5 things requisite to achieve a high ROI on coaching

a high ROI on coaching

Coaching is a big investment for the organisation and for the coachee. The costs go way beyond money which is the tip of the iceberg. So it makes sense that you take appropriate steps to ensure a high return for the organisation and the coachee. When the coaching produces the desired outcomes, the return to the organisation far outweighs the investment. A recent global survey by PriceWaterhouseCoopers and the Association Resource Centre found that the mean ROI in coaching was 7 times the initial investment and over a quarter of coaching clients reported a stunning ROI of 10 to 49 times the cost.

Based on my experience of coaching hundreds of senior business executives, the following 5 things are requisite to produce a high ROI on coaching.

1. The coachee must be a ‘STRONG’ request for coaching. They should never be told they have to take on coaching. You can offer, suggest, even enrol them, but the desire and motivation must come authentically from them – they must be hungry for it. Have them put together a ‘business case’ for the coaching and present it to HR and their manager. If they are a request for the company to make the investment, then have them make the case for that investment. If you are not convinced after they make their case, tell them you are not aligned.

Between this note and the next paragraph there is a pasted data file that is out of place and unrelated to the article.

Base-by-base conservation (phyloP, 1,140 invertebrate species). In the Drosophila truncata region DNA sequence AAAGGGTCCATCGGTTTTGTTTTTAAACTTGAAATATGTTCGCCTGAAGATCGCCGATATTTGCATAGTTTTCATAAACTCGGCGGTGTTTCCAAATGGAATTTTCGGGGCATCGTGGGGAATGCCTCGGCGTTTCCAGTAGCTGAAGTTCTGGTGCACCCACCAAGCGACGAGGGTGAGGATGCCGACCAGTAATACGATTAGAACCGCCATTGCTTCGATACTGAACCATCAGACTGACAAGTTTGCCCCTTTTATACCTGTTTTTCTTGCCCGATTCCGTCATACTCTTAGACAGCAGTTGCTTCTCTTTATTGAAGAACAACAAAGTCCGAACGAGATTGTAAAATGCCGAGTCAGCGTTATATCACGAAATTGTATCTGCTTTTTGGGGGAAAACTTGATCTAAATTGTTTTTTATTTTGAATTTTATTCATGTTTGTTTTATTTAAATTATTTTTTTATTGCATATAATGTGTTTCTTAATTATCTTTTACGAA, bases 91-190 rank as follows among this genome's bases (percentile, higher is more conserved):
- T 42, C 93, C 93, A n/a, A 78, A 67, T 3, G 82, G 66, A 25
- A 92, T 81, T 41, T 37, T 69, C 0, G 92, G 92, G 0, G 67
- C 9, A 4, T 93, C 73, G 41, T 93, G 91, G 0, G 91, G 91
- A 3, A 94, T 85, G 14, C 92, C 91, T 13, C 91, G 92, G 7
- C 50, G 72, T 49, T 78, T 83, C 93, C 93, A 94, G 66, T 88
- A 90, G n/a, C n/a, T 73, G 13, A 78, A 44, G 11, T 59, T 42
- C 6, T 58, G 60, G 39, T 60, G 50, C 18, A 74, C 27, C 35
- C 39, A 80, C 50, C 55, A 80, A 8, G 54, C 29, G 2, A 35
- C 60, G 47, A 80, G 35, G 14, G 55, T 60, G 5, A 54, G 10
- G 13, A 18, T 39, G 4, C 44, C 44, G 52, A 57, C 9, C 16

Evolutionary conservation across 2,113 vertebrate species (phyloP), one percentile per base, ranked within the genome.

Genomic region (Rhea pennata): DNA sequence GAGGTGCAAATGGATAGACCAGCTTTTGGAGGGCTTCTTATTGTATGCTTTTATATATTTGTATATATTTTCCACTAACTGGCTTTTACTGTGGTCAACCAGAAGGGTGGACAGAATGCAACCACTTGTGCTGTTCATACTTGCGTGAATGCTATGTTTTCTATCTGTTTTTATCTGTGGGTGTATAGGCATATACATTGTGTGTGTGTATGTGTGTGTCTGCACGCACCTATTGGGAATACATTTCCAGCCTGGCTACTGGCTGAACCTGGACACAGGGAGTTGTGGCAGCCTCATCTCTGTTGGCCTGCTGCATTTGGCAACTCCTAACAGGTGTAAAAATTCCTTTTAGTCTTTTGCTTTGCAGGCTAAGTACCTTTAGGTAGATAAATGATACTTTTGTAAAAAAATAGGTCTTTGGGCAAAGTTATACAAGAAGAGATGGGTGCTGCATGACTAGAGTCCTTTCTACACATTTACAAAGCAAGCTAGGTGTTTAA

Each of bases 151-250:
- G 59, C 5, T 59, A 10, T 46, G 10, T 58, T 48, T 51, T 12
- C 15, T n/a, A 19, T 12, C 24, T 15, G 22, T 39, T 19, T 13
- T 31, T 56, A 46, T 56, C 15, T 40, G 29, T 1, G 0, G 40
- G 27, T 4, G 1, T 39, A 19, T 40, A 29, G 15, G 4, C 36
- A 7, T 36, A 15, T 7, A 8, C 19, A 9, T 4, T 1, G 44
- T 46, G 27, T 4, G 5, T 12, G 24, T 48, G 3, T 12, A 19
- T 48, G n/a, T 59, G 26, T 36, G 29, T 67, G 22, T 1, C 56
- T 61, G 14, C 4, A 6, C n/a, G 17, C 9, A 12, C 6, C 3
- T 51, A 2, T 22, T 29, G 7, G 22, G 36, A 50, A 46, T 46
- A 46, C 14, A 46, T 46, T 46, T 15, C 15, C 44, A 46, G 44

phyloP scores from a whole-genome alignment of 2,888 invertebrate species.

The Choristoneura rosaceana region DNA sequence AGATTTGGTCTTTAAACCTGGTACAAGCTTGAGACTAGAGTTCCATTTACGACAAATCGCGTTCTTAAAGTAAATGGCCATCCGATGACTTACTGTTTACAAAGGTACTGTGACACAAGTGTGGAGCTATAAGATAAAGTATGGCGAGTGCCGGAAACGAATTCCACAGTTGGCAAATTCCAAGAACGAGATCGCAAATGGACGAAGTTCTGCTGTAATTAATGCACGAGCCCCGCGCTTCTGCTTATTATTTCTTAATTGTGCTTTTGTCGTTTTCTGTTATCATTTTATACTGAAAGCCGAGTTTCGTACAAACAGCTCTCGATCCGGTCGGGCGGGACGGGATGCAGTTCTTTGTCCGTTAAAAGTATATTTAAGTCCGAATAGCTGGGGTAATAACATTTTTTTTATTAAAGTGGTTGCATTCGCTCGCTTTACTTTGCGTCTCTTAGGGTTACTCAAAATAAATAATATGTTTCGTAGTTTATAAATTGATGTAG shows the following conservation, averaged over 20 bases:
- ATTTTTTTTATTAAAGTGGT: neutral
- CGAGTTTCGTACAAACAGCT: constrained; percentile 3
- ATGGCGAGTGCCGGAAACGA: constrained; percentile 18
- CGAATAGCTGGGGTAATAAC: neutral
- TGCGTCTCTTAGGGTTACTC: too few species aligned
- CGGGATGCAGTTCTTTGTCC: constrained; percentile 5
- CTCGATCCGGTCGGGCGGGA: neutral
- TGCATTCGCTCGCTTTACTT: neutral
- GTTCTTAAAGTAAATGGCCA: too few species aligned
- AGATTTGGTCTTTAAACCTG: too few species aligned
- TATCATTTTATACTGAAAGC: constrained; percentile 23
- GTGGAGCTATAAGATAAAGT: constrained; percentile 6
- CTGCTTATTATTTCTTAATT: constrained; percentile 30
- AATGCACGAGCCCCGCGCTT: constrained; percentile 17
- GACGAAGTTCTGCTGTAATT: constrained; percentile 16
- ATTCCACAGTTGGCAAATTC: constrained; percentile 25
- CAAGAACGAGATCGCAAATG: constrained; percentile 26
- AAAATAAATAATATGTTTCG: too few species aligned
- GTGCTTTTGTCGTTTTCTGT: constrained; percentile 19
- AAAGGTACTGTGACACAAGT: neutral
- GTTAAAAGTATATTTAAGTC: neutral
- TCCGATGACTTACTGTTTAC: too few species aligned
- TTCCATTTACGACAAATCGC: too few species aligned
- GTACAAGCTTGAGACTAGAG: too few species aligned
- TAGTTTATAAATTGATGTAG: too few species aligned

2. Clearly define the organisation’s expectations for the results to be produced in coaching and the consequences if they are not produced. For example, we expect that your productivity will significantly improve and we will measure that by how well you respond to emails in a timely manner and that you will not take work home and leave work no later than 6pm. Until you demonstrate an improvement in your productivity, you will not be considered for promotions in the future. Ensure these expectations and measures are included in the coaching outcomes and never work with a coach who does not have clearly defined outcomes for their programme that the coachee and organisation are aligned on.

3. Have regular reviews of progress against the coaching outcomes – we call these sponsor meetings and should include the person’s manager and HR if they were originally involved. Hewsons coaching has 12 sessions, so we have sponsor meetings every 3-4 sessions. Address any lack of progress against those outcomes.

4. Coaching works most effectively when the person’s manager is being fully accountable for the success of the coaching outcomes. This means the coachee’s manager supports the coaching and is proactively having conversations with the coachee about the progress of the coaching. The coachee must know their manager is invested in the outcomes of the coaching.

5. Ask the coach “What advice do you have for us to ensure we get the best ROI on this coaching for the organisation and the coachee?” Do you think that the advice they give you will set you and the coachee up to get the best ROI and value? If you are not convinced, speak to another coach.

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